I don’t care any which way. I look forward to using my T-Mobile handset for all my “Net connection needs” at home. As I predicted two years ago, by 2012 we will walk into our homes, place our handsets into a dock, and that will connect the entire home’s computers to the Net.

    And the connection will be fast enough that you will be able to even stream movies without lag.

    Eventually, carriers will offer a flat price for unlimited everything, tethering at home or on a notebook included. And if there’s another carrier war, we can expect to pay $50 to $80 for unlimited plans, without GB limits, etc.

    By the way, home DSL and broadband providers are freaking out. There’s a lot of money to be made providing home internet connections. These “hard wire” providers can see the writing on the wall, a land line or cable connection going the way of the pay phone, toward extinction.

    They know that the only thing stopping an exodus to what I call “wireless docking” is the completion of “4G” speed networks. Once that happens, Verizon has estimated its LTE won’t be nationwide until December 2012, hard wire net providers will have to come up with something other than speed advantage to stop defections.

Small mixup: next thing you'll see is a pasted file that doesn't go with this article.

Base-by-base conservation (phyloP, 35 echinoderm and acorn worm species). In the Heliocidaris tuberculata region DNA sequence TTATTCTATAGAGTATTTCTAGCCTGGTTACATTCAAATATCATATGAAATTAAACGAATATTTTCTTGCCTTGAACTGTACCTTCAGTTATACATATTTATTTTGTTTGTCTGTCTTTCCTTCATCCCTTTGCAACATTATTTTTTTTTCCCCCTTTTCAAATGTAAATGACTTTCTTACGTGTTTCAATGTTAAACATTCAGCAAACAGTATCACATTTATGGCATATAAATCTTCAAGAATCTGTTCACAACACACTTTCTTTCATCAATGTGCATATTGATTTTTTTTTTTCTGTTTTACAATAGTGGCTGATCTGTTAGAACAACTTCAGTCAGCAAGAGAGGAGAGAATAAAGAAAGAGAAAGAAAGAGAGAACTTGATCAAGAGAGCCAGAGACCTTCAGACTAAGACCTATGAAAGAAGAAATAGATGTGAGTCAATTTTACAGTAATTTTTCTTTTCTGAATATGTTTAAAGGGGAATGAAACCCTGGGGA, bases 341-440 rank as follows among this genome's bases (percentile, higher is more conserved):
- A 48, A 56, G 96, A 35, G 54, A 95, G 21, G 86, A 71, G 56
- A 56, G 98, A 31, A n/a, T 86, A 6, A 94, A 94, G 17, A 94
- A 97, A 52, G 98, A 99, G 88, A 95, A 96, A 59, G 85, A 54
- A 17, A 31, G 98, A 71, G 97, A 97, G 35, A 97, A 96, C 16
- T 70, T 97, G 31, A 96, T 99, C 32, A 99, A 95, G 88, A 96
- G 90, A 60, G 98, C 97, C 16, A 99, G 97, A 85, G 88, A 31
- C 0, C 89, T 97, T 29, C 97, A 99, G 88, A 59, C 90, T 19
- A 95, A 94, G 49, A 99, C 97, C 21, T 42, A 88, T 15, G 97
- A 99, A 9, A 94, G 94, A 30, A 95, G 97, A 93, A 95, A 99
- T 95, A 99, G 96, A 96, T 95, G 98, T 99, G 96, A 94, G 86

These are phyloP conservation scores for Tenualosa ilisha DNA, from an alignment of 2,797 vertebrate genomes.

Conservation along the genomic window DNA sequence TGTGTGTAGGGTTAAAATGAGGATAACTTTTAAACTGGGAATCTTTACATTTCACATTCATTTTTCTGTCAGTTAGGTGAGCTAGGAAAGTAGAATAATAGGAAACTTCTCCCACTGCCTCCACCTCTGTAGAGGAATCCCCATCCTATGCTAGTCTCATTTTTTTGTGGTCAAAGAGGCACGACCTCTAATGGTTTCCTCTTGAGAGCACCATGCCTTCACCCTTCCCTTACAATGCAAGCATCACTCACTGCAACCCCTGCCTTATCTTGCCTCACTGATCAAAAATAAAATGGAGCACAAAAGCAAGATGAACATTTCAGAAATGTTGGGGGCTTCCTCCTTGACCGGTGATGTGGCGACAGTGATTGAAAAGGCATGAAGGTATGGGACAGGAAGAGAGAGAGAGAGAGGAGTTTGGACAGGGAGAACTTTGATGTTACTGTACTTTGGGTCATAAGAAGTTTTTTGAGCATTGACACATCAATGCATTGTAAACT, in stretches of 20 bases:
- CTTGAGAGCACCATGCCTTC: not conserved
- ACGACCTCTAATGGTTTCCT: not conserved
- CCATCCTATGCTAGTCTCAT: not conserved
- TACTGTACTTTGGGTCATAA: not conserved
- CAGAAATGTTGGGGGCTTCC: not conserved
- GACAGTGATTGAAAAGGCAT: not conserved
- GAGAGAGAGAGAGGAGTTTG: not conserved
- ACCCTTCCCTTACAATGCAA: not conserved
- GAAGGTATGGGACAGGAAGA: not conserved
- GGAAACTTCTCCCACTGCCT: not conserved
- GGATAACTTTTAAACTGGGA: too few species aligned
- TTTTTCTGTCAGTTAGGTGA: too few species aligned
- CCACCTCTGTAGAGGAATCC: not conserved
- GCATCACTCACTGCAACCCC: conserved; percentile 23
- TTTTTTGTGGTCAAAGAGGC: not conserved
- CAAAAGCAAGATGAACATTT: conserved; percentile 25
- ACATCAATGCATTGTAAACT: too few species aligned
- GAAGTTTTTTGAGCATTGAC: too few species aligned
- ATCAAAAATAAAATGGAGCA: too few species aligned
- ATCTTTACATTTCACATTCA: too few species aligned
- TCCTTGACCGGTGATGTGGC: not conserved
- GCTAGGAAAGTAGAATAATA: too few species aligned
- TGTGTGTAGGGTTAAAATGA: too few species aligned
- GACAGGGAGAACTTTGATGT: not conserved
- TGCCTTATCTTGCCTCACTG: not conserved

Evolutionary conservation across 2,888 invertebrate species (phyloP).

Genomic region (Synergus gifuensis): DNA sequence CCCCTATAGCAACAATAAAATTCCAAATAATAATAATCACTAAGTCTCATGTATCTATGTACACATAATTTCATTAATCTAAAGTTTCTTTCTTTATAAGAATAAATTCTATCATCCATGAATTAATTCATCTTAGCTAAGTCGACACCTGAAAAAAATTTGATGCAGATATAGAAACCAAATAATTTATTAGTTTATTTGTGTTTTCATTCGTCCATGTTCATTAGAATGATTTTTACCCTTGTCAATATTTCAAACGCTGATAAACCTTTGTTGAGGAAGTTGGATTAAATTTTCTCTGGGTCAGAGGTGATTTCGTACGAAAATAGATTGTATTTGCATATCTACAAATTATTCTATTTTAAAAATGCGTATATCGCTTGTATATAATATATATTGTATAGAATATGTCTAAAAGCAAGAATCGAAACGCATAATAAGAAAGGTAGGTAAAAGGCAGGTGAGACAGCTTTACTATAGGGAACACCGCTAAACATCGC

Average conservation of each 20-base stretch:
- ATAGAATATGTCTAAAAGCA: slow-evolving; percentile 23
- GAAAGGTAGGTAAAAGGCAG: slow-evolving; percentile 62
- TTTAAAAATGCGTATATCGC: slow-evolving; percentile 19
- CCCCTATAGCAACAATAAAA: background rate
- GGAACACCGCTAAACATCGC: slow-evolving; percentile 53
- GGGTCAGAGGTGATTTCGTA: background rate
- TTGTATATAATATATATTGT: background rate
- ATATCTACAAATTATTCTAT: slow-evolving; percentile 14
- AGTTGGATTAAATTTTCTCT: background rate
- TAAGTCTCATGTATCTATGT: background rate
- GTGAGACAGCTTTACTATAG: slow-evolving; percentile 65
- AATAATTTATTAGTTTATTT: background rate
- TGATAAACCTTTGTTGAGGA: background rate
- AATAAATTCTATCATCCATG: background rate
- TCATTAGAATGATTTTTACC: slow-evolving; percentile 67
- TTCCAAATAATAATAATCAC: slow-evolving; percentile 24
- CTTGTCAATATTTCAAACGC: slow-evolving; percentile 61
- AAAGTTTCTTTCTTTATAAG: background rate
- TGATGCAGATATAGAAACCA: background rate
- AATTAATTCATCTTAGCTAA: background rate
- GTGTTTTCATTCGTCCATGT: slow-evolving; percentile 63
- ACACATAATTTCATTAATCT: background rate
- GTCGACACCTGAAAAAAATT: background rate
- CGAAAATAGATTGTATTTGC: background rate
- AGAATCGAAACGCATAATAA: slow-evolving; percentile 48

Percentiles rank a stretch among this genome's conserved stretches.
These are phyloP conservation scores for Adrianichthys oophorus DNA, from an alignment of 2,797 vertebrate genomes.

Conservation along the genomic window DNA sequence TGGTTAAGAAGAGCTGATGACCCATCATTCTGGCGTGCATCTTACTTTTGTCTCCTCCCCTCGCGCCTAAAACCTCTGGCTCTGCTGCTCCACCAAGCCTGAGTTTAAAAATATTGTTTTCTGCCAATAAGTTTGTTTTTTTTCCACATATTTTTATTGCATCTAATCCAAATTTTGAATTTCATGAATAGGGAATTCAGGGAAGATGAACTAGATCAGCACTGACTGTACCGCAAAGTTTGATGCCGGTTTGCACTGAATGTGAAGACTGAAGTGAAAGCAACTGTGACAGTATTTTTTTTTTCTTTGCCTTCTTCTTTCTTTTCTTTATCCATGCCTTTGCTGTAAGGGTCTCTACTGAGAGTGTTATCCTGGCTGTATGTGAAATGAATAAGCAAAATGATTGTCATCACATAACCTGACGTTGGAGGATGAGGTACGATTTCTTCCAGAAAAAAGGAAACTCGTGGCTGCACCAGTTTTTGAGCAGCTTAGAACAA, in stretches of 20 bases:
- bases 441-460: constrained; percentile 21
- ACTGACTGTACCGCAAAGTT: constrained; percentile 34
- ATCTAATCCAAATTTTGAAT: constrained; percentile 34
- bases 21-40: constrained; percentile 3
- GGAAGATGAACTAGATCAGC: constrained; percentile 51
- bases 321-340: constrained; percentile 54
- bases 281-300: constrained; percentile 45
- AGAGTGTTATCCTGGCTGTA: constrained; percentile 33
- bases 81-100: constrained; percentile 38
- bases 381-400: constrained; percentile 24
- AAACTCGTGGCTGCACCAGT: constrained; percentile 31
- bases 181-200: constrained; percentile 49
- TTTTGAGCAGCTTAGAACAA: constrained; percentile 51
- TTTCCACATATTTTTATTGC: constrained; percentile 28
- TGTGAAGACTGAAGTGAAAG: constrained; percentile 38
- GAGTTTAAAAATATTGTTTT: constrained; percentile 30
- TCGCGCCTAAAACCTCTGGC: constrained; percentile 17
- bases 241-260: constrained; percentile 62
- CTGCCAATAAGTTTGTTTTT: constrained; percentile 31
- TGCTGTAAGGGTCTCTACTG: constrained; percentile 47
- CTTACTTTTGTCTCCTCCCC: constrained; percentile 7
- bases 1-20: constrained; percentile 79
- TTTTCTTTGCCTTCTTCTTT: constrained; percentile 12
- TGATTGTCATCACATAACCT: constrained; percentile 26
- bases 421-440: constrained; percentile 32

And that’s all I have to say about tethering. ;)

    • David, Managing Editor

      Still random, I only have particular words or phrases blocked, other than swear words, the phrase “slow news day” is blocked!

    • HaVoKteK

      Welcome back words of wisdom. The only poster that illicts true knowledgable responses!

  • Barry

    I nominate “fail”, “epic fail”, “I’m going to sprint,verizon,at&t” “r*tard” “first comment” (although I haven’t seen that in a while) If I think of anymore I’ll pass them along lol

  • remixfa

    i nominate anyone that posts a question or crazy uninformed statement without reading the responces first to see if its already been answered or corrected… lol :)

  • Barry

    Like the, there are certain prerequisites to run gingerbread ??? I swear if I see that comment/statement again I’m gonna spaz out lol

  • yoshi

    even if tmobile dose not support this officially the internet is called unlimited android net for a reason meaning i can use it as much as i want in what way i want i pay for it i use it

    • jo

      Too bad you didn’t pay for tethering. T-Mobile explicitly says you can’t use your device to provide internet to other devices. That means at any point in time T-Mobile can cancel your contract if you tether. That’s what you signed and agreed to.

      • Chameleon Skin

        Really? *Really?* And where did they say this, exactly?